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Review: Pontine explores Hawthorne's ancestral thriller
Perhaps nowhere in America is the past as tangible a presence as it is in New England.
| April 30, 2011
Review: Easy A
At least Emma Stone gets high marks in this teen comedy.
Emma Stone brings her A game
| September 24, 2010
I asked the question this way: "Where would you want to be buried?" Not "do," but "would." That is to say if, by chance, you were to die, unlikely as that might be, where would you want to spend all of nonexistence?
Spooky? A bit, but Massachusetts's cemeteries are also the bucolic, final resting places of many great American writers.
| June 18, 2010
When I was growing up in Roslindale a few decades back — among tribes of ignorant, second-generation immigrant kids whose favorite words began with “f” and “n” and who liked to torture small animals and beat up small children before they moved on to thei
The city’s gritty, criminal underbelly has redefined the dark, artistic vision known as Boston noir
| October 23, 2009
Max & Dylan's Kitchen & Bar
Who is Max? Who is Dylan? The casual visitor cannot know. We know that the owners also have Scollay Square (which is not located in what used to be that square), so we have our suspicions that Max and Dylan are children or cats, or a confected evocation
From the owners of Scollay Square, another fine bar-restaurant that does everything fairly well
| July 17, 2009
Before the Goldrush
With a name right out of a Nathaniel Hawthorne novel and hand-pressed CD packaging graced with images of antique farming tools, Putnam Smith does nothing to dispel the notion that he wouldn't mind living in 1809 instead of 2009.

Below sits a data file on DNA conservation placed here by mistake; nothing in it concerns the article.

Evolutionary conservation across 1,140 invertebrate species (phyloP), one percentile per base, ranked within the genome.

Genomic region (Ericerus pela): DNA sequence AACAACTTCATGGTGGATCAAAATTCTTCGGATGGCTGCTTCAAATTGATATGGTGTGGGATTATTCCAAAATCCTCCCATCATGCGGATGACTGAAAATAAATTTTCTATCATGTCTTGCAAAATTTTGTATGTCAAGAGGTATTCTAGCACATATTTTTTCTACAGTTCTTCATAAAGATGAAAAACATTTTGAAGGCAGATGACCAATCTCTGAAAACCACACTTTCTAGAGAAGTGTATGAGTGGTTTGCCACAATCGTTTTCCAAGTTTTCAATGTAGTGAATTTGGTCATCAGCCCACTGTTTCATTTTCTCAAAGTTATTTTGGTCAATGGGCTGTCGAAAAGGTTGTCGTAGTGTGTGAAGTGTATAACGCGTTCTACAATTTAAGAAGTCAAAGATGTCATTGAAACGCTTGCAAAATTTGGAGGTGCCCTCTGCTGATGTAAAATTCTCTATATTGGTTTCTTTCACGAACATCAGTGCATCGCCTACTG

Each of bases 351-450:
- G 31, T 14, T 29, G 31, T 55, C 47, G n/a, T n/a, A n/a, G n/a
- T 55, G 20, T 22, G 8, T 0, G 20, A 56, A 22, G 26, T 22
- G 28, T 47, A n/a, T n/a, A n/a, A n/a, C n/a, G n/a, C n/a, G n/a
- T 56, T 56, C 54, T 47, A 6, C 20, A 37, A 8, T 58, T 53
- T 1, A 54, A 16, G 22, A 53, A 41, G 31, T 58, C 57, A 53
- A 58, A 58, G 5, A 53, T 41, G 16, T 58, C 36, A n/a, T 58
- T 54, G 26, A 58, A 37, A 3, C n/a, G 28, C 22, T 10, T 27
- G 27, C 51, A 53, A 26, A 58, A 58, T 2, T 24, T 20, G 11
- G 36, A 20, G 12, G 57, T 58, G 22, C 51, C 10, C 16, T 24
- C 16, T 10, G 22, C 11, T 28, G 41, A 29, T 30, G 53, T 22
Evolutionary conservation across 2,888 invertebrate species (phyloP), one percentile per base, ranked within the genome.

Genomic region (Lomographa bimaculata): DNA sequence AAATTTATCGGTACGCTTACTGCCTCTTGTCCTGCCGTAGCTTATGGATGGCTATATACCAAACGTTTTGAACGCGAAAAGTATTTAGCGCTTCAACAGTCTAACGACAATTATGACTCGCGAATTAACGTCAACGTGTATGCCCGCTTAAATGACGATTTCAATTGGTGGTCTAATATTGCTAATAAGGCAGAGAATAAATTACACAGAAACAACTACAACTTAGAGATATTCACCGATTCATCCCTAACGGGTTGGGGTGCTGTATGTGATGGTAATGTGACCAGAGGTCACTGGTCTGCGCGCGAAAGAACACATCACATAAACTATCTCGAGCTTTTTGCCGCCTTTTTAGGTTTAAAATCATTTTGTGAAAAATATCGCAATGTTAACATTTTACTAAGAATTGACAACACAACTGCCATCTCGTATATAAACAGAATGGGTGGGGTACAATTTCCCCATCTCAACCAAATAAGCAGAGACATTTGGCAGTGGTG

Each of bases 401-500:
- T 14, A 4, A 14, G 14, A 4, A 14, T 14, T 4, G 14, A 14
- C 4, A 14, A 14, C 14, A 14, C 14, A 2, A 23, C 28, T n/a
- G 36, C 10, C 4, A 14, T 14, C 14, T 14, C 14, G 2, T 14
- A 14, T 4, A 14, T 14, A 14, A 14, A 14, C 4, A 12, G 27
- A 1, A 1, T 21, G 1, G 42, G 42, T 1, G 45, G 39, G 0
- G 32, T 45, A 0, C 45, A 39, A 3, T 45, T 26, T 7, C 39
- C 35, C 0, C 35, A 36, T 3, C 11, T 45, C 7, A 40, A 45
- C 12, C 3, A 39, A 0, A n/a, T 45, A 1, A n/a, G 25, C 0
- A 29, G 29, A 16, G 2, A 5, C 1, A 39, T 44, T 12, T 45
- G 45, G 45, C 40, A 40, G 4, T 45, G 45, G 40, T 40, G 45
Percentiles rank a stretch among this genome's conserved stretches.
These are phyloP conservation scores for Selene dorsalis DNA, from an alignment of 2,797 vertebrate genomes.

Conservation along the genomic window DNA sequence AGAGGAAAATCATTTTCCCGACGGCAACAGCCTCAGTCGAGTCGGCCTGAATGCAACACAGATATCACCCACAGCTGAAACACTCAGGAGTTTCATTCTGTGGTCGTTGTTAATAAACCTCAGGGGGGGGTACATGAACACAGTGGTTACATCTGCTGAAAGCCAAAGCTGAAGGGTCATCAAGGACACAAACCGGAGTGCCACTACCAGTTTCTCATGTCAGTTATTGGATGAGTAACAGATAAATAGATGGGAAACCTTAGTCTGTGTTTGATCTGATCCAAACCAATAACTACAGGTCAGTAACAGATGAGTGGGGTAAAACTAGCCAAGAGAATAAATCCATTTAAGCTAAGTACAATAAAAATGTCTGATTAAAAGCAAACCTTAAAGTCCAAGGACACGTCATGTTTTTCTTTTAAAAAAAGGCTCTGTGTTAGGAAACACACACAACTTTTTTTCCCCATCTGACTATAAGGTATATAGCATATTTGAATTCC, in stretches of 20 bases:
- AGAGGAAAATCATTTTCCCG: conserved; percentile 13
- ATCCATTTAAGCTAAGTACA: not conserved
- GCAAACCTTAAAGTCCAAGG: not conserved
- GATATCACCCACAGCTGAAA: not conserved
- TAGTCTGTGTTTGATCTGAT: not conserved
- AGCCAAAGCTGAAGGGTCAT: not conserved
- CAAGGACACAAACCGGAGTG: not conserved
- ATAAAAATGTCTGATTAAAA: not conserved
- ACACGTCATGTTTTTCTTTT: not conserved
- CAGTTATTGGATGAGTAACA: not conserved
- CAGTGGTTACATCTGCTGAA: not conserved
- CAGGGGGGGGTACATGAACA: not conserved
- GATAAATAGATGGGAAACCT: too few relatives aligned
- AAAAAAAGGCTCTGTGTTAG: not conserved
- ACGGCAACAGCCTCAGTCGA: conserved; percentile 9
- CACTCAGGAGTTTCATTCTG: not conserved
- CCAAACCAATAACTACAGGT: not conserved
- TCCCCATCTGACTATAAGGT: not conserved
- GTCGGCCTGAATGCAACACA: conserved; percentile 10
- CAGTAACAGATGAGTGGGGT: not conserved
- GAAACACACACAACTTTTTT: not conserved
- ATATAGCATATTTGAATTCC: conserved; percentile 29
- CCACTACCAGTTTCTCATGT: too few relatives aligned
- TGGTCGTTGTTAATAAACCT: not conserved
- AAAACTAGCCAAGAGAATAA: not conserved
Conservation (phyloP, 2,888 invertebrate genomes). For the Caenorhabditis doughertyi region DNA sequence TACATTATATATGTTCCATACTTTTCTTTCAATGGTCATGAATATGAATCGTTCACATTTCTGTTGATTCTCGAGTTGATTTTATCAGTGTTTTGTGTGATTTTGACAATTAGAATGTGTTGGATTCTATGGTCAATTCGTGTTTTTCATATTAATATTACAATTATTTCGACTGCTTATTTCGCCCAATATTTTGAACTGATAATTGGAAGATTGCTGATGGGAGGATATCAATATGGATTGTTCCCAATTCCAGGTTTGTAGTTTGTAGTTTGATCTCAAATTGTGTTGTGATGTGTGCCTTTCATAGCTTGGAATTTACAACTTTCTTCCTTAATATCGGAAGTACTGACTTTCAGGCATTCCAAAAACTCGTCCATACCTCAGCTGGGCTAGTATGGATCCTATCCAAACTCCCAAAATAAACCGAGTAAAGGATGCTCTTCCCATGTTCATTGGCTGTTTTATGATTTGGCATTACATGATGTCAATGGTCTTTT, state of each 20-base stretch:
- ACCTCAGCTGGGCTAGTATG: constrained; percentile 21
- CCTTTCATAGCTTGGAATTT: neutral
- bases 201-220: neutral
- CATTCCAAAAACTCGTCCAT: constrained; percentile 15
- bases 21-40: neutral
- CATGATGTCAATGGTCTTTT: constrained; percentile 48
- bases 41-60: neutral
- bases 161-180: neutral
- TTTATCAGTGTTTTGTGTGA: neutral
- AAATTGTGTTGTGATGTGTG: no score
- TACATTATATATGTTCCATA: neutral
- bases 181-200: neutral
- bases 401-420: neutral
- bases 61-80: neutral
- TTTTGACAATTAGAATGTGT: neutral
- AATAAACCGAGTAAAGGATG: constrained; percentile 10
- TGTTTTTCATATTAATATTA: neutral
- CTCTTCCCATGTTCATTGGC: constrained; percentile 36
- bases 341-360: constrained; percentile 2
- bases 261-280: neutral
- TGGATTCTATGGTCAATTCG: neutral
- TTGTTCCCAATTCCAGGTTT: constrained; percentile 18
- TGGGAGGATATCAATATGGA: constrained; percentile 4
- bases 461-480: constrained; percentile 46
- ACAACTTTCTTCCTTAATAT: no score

Putnam Smith can't quite find his way home
| May 29, 2009
An awkward adaptation
Times change, but the frailties of the human heart . . . not so much. That overworked muscle can be haplessly generous or slammed-door shut. Nathaniel Hawthorne's mid-19th century novel The Scarlet Letter still stands as a perceptive examination of th
Times change, but the frailties of the human heart . . . not so much.
| May 15, 2009
Ride, Captain, Ride
The mighty Captain Blowhard was back in the news quite prominently with his stop sign-rolling, curb-jumping antics behind the wheel that led the Jamestown police to suggest that he come out with his driver's license and hands up, following similar ass
Sundlun gets off the road. Plus, as A for the Gamm, and corporate lies
PHILLIPE AND JORGE
| May 08, 2009
Jhumpa Lahiri won a Pulitzer Prize with her first collection of short stories, Interpreter of Maladies .
Jhumpa Lahiri tends her garden
| April 22, 2008
I first heard about Stanley five years ago, from a firefighter up on Munjoy Hill.
There's a lot in Portland's past the "history" books won't tell you
| January 30, 2008
On Portland’s poet
It’s a testament to much of what’s good about America that one of her first and most popular poets had such reverence, and such affection, for so many of her stories.
Celebrating Longfellow’s words
| October 31, 2007
What’s in a name?
The discovery that we’ve had Lane’s name wrong since at least 1913 has prompted questions about what else scholars have gotten wrong about him.
Why it’s Fitz Henry, not Fitz Hugh, Lane — and why it matters
| August 31, 2007
The mind’s eye
Several Trinity Repertory Company actors sit before microphones in a WRNI studio.
Trinity gets dramatic on WRNI
| April 03, 2007
Read all about it
Riding there red line from Central Square to Park Street recently, a friend of mine from Philadelphia surveyed the length of the train and said, “You don’t see this in Philly.”
Some of Boston’s best bars have a literary history
| September 01, 2006
In the mind of the beholder
Groundbreaking takes on new meaning when it’s applied to the work of Kate Ericson and Mel Ziegler, the subjects of an important new show at MIT’s List Center.
Kate Ericson and Mel Ziegler at MIT
| March 15, 2006
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